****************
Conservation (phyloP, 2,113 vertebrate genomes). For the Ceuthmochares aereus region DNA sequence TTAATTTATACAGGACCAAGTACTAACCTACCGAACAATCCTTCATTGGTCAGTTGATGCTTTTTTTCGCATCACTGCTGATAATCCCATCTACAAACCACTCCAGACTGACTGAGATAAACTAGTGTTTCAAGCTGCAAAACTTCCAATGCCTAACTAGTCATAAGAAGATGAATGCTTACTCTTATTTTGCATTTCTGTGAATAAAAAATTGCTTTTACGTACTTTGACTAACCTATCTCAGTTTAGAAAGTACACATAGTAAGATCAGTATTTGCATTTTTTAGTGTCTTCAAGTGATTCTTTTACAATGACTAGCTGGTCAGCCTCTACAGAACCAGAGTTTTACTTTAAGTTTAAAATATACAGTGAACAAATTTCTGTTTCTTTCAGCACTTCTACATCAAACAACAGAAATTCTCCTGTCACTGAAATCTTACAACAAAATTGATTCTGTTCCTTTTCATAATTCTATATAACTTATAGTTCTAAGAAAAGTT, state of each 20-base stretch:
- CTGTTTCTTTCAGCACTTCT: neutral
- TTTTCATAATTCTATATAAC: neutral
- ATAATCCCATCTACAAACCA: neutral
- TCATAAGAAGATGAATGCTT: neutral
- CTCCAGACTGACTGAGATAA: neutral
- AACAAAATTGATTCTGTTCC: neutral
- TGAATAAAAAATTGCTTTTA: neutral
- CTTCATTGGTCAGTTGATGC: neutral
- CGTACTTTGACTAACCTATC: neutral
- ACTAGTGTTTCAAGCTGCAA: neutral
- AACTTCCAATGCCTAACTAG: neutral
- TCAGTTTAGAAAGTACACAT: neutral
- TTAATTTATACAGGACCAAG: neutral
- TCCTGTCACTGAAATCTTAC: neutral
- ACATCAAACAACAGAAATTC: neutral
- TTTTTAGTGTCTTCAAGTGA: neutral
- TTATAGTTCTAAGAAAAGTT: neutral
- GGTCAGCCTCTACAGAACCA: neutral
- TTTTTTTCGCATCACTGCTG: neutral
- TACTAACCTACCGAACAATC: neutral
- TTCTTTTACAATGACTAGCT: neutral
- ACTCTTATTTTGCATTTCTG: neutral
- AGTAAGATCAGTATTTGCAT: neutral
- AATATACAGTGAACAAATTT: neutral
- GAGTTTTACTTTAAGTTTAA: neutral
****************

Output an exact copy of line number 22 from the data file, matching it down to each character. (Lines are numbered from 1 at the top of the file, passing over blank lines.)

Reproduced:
- TTCTTTTACAATGACTAGCT: neutral